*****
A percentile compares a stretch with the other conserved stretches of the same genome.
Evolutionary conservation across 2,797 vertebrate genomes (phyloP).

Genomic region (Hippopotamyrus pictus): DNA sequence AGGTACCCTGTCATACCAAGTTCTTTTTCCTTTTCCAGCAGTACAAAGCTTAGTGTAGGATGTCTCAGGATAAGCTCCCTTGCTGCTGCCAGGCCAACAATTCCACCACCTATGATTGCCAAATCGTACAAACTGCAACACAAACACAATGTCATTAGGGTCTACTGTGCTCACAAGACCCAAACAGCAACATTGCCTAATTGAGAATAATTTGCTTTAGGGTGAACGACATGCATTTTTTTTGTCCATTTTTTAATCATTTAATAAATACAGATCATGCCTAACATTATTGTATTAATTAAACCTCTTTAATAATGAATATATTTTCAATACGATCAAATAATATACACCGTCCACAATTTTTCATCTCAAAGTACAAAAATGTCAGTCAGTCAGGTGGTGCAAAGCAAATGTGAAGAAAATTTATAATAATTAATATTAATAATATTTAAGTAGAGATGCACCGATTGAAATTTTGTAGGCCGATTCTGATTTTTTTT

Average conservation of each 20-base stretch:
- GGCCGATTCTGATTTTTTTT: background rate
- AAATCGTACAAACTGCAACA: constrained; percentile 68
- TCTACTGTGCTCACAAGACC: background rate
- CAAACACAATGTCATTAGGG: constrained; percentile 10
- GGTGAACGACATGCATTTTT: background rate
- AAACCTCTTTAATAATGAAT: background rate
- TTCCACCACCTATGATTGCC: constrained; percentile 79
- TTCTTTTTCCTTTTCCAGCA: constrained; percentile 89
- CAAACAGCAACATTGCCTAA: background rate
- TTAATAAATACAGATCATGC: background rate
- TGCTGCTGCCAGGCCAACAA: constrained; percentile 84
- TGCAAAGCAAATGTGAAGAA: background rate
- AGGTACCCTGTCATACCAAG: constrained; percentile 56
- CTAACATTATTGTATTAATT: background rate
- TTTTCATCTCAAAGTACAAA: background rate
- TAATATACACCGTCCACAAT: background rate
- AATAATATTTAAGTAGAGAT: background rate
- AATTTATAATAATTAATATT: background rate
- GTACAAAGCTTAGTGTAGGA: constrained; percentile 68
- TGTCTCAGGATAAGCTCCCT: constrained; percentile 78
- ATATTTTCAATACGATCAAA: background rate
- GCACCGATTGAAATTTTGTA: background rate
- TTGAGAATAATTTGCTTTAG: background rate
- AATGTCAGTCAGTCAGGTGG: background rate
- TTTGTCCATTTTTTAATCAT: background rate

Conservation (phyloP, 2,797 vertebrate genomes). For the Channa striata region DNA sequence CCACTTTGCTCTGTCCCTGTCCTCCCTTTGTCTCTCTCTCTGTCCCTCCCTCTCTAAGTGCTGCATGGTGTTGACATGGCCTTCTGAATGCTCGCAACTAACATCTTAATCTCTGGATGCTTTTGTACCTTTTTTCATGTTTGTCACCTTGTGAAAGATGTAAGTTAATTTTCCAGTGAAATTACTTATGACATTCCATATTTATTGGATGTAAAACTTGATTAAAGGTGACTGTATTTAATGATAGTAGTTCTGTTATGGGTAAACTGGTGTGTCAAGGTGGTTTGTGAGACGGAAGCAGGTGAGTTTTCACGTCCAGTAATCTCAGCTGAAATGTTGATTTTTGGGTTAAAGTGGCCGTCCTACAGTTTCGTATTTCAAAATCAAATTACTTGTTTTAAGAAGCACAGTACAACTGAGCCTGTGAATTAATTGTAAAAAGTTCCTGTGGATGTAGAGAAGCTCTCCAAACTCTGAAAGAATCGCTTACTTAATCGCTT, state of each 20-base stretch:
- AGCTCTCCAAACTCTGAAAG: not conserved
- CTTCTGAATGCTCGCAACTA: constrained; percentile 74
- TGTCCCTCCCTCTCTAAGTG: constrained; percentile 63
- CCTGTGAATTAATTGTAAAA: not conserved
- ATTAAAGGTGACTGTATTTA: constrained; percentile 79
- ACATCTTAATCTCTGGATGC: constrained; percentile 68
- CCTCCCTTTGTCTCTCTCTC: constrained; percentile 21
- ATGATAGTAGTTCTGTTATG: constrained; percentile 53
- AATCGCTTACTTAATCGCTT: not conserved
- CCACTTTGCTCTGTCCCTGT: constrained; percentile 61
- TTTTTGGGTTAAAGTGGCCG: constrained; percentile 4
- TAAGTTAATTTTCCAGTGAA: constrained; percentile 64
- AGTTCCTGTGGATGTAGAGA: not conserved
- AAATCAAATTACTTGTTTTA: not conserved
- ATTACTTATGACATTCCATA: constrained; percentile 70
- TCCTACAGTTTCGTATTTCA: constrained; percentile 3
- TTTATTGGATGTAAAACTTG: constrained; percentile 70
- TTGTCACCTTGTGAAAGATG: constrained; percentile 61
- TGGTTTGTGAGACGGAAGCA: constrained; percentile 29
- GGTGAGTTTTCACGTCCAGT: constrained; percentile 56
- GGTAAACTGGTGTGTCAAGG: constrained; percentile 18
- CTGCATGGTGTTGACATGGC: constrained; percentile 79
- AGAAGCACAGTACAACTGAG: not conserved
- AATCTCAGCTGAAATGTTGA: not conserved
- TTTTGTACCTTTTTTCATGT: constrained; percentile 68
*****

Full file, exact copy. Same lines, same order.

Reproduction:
A percentile compares a stretch with the other conserved stretches of the same genome.
Evolutionary conservation across 2,797 vertebrate genomes (phyloP).

Genomic region (Hippopotamyrus pictus): DNA sequence AGGTACCCTGTCATACCAAGTTCTTTTTCCTTTTCCAGCAGTACAAAGCTTAGTGTAGGATGTCTCAGGATAAGCTCCCTTGCTGCTGCCAGGCCAACAATTCCACCACCTATGATTGCCAAATCGTACAAACTGCAACACAAACACAATGTCATTAGGGTCTACTGTGCTCACAAGACCCAAACAGCAACATTGCCTAATTGAGAATAATTTGCTTTAGGGTGAACGACATGCATTTTTTTTGTCCATTTTTTAATCATTTAATAAATACAGATCATGCCTAACATTATTGTATTAATTAAACCTCTTTAATAATGAATATATTTTCAATACGATCAAATAATATACACCGTCCACAATTTTTCATCTCAAAGTACAAAAATGTCAGTCAGTCAGGTGGTGCAAAGCAAATGTGAAGAAAATTTATAATAATTAATATTAATAATATTTAAGTAGAGATGCACCGATTGAAATTTTGTAGGCCGATTCTGATTTTTTTT

Average conservation of each 20-base stretch:
- GGCCGATTCTGATTTTTTTT: background rate
- AAATCGTACAAACTGCAACA: constrained; percentile 68
- TCTACTGTGCTCACAAGACC: background rate
- CAAACACAATGTCATTAGGG: constrained; percentile 10
- GGTGAACGACATGCATTTTT: background rate
- AAACCTCTTTAATAATGAAT: background rate
- TTCCACCACCTATGATTGCC: constrained; percentile 79
- TTCTTTTTCCTTTTCCAGCA: constrained; percentile 89
- CAAACAGCAACATTGCCTAA: background rate
- TTAATAAATACAGATCATGC: background rate
- TGCTGCTGCCAGGCCAACAA: constrained; percentile 84
- TGCAAAGCAAATGTGAAGAA: background rate
- AGGTACCCTGTCATACCAAG: constrained; percentile 56
- CTAACATTATTGTATTAATT: background rate
- TTTTCATCTCAAAGTACAAA: background rate
- TAATATACACCGTCCACAAT: background rate
- AATAATATTTAAGTAGAGAT: background rate
- AATTTATAATAATTAATATT: background rate
- GTACAAAGCTTAGTGTAGGA: constrained; percentile 68
- TGTCTCAGGATAAGCTCCCT: constrained; percentile 78
- ATATTTTCAATACGATCAAA: background rate
- GCACCGATTGAAATTTTGTA: background rate
- TTGAGAATAATTTGCTTTAG: background rate
- AATGTCAGTCAGTCAGGTGG: background rate
- TTTGTCCATTTTTTAATCAT: background rate

Conservation (phyloP, 2,797 vertebrate genomes). For the Channa striata region DNA sequence CCACTTTGCTCTGTCCCTGTCCTCCCTTTGTCTCTCTCTCTGTCCCTCCCTCTCTAAGTGCTGCATGGTGTTGACATGGCCTTCTGAATGCTCGCAACTAACATCTTAATCTCTGGATGCTTTTGTACCTTTTTTCATGTTTGTCACCTTGTGAAAGATGTAAGTTAATTTTCCAGTGAAATTACTTATGACATTCCATATTTATTGGATGTAAAACTTGATTAAAGGTGACTGTATTTAATGATAGTAGTTCTGTTATGGGTAAACTGGTGTGTCAAGGTGGTTTGTGAGACGGAAGCAGGTGAGTTTTCACGTCCAGTAATCTCAGCTGAAATGTTGATTTTTGGGTTAAAGTGGCCGTCCTACAGTTTCGTATTTCAAAATCAAATTACTTGTTTTAAGAAGCACAGTACAACTGAGCCTGTGAATTAATTGTAAAAAGTTCCTGTGGATGTAGAGAAGCTCTCCAAACTCTGAAAGAATCGCTTACTTAATCGCTT, state of each 20-base stretch:
- AGCTCTCCAAACTCTGAAAG: not conserved
- CTTCTGAATGCTCGCAACTA: constrained; percentile 74
- TGTCCCTCCCTCTCTAAGTG: constrained; percentile 63
- CCTGTGAATTAATTGTAAAA: not conserved
- ATTAAAGGTGACTGTATTTA: constrained; percentile 79
- ACATCTTAATCTCTGGATGC: constrained; percentile 68
- CCTCCCTTTGTCTCTCTCTC: constrained; percentile 21
- ATGATAGTAGTTCTGTTATG: constrained; percentile 53
- AATCGCTTACTTAATCGCTT: not conserved
- CCACTTTGCTCTGTCCCTGT: constrained; percentile 61
- TTTTTGGGTTAAAGTGGCCG: constrained; percentile 4
- TAAGTTAATTTTCCAGTGAA: constrained; percentile 64
- AGTTCCTGTGGATGTAGAGA: not conserved
- AAATCAAATTACTTGTTTTA: not conserved
- ATTACTTATGACATTCCATA: constrained; percentile 70
- TCCTACAGTTTCGTATTTCA: constrained; percentile 3
- TTTATTGGATGTAAAACTTG: constrained; percentile 70
- TTGTCACCTTGTGAAAGATG: constrained; percentile 61
- TGGTTTGTGAGACGGAAGCA: constrained; percentile 29
- GGTGAGTTTTCACGTCCAGT: constrained; percentile 56
- GGTAAACTGGTGTGTCAAGG: constrained; percentile 18
- CTGCATGGTGTTGACATGGC: constrained; percentile 79
- AGAAGCACAGTACAACTGAG: not conserved
- AATCTCAGCTGAAATGTTGA: not conserved
- TTTTGTACCTTTTTTCATGT: constrained; percentile 68